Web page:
I knew the trail went west, so I got out my compass and walked to the end of the meadow. Passing through a clump of trees, I entered a second meadow, equally trackless. But I kept going, and at last picked up the trail again where it entered the forest. My surroundings changed dramatically as soon as I exited the meadow.

I suddenly entered galax-carpeted forest

As I continued along, I started encountering wooden steps. They seemed completely unnecessary.

Superfluous steps

Some of the construction was quite elaborate.

Elaborate, and equally superfluous

It was quite odd.

Finally I got up into the spruce forest and reached a pretty viewpoint across the valley of the Right Prong South Toe River.

Mist was closing in

I always like the pointed shapes of the evergreens along the high ridges, and the contrast of those points with the rounded hardwoods.

Up into the pointy trees

It looked as though rain might be on its way, so I headed back down. Recrossing the “Meadow of Uncertainty,” I had a nice view of Green Knob.

Green Knob in the background

I enjoyed the feeling of being surrounded by wildflowers of all kinds. The lower section of the trail went very quickly, and soon I found myself back at my car.

Surrounded by goldenrod

Foggy morning on Green Knob July 13, 2011

Posted by Jenny in Black Mountains, hiking, Southern Appalachians.
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We never did see the tops of the Black Mountains

The other day I met up with my friend Gary and his son Zach for a hike up Green Knob. This is the mountain very close to the Blue Ridge Parkway, across the Toe River valley from the Black Mountains—not to be confused with the Green Knob that I mentioned in another recent post. That one is in the Middle Prong Wilderness.

This is the second time I’ve climbed the 2000 vertical feet from the Black Mountain campground to the Green Knob fire tower. This time, the tower was closed—you could go up the steps but you couldn’t get into the cab. Slightly disappointing, but in any case no view was to be had through the thick fog. As we approached the fire tower, we passed a couple who were resting just short of the tower. I thought it was odd that they hadn’t gone another few yards to the top before taking a rest break. As we sat under the tower, the couple walked up and greeted us. As a joke, I pointed toward roughly the spot that Mt. Mitchell would have been visible on a clear day. “There’s Mt. Mitchell,” I said.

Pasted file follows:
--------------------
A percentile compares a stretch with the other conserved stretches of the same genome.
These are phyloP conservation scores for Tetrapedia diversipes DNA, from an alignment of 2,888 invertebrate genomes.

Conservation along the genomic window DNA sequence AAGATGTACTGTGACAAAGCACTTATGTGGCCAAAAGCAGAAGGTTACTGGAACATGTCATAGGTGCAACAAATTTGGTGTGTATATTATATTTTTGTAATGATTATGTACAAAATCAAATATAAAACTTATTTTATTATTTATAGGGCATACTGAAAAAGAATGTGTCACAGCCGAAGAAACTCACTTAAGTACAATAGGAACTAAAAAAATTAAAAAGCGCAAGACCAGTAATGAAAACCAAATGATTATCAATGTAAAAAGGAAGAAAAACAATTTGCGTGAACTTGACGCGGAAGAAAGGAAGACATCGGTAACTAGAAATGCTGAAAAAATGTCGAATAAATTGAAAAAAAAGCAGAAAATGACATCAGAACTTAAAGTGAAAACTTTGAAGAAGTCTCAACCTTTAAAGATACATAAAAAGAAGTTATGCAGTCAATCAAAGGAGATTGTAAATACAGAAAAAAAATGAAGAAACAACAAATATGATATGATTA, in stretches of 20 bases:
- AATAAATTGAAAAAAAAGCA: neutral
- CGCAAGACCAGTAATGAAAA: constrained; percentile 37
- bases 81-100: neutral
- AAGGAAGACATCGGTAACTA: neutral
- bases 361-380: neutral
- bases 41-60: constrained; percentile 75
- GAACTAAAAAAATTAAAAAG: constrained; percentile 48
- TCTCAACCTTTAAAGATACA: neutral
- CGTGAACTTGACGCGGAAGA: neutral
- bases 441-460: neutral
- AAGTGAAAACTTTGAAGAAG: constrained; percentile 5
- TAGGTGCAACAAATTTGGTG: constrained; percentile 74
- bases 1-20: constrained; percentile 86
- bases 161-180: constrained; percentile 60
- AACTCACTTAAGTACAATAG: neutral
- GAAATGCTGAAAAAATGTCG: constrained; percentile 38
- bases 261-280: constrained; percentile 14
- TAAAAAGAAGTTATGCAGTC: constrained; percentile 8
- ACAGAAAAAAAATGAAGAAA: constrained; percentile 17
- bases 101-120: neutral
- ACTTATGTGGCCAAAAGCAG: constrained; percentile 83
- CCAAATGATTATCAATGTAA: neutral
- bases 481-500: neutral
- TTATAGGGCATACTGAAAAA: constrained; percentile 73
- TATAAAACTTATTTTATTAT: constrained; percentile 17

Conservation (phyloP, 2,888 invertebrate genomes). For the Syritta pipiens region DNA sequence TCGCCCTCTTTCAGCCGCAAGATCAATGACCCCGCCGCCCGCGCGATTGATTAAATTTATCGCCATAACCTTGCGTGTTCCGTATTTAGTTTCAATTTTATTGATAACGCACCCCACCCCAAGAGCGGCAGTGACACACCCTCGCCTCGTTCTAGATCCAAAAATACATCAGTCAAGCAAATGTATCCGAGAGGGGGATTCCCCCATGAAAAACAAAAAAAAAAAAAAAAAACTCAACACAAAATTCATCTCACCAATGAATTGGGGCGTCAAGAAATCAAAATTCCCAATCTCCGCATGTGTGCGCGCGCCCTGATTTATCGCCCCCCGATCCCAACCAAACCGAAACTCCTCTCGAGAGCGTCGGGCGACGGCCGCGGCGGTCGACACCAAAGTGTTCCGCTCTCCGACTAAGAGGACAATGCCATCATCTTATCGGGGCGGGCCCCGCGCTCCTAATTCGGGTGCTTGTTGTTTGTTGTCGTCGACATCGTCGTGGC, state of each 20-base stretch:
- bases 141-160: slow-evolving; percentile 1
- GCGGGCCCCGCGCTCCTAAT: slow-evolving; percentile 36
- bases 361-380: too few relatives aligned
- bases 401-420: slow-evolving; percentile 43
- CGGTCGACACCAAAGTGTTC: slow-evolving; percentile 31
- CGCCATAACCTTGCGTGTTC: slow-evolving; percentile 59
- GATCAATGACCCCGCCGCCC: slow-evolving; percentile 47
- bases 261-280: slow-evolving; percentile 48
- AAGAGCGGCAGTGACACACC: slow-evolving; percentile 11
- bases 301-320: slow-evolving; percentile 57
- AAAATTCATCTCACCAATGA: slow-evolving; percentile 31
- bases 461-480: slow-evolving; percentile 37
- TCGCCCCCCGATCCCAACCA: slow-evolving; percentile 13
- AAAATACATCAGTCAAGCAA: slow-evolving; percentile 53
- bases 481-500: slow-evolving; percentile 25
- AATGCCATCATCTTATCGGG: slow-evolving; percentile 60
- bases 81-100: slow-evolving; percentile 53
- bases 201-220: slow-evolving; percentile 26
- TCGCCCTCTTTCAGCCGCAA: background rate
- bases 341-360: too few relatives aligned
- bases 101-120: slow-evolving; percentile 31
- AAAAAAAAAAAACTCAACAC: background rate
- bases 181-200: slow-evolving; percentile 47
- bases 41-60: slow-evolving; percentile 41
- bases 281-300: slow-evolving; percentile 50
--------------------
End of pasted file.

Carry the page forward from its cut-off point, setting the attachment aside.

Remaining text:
The guy said, “That’s where we’re going.”

We were surprised. “You mean, you’re going to walk along the parkway and up the Mt. Mitchell road?”

He looked puzzled. “Well, if we keep going on this trail, won’t we get to Mt. Mitchell?”

Then we realized he had made a big mistake. “You’re on Green Knob,” I said, and showed him on the map. They had driven up the entrance road to the campground, stopped at the first trailhead parking area, and just headed up. It boggled my mind that they hadn’t noticed that they were on the wrong side of the river, hadn’t noticed that the trail sign said “Green Knob” instead of “Mt. Mitchell,” hadn’t realized that the sound of nearby traffic meant they were just about on top of the parkway. Well, I’ve made some pretty dumb mistakes myself when hiking, but maybe not quite that dumb!

Although it was not a day for views, it was a beautiful day for seeing interesting plants.

Turk's cap lily

Fly poison (Amianthium)

Sweet pepperbush (Clethra)

I love the way the upper part of the trail wends its way through what seemed like a temperate rainforest.

Heading down the trail

Ferns---ostrich ferns, maybe?

The rosebay rhododendron has been going strong for nearly a month now. I’ve featured it in several recent posts, and here it is again!

I just don't seem to get tired of looking at these...

Variation on the theme---with buds

Mushrooms (one of these days I'll make the effort to learn the varieties)

We came to a pair of oaks that formed a gateway on the path.

Zach and Gary

Zach and Jenny

Eventually, back down near the bottom, we intersected a trail that makes a long skinny loop up and down the South Toe River. We were enjoying ourselves, so we decided to prolong the outing by making the loop before returning to the parking area. It was warm and steamy down there, so when we reached the bridge over the river, Gary suggested that we cool our feet in the water.

The river was utterly beautiful

We wended our way back through the campground, marveling at the odd spectacle of women in long skirts playing volleyball, and at last concluded our hike. Then it was time to head into Burnsville for ice cream. The place advertised that it would make a shake out of any flavor of ice cream, so I requested a shake made out of mint chocolate chip. It was absolutely delicious!

Gary cools his heels---literally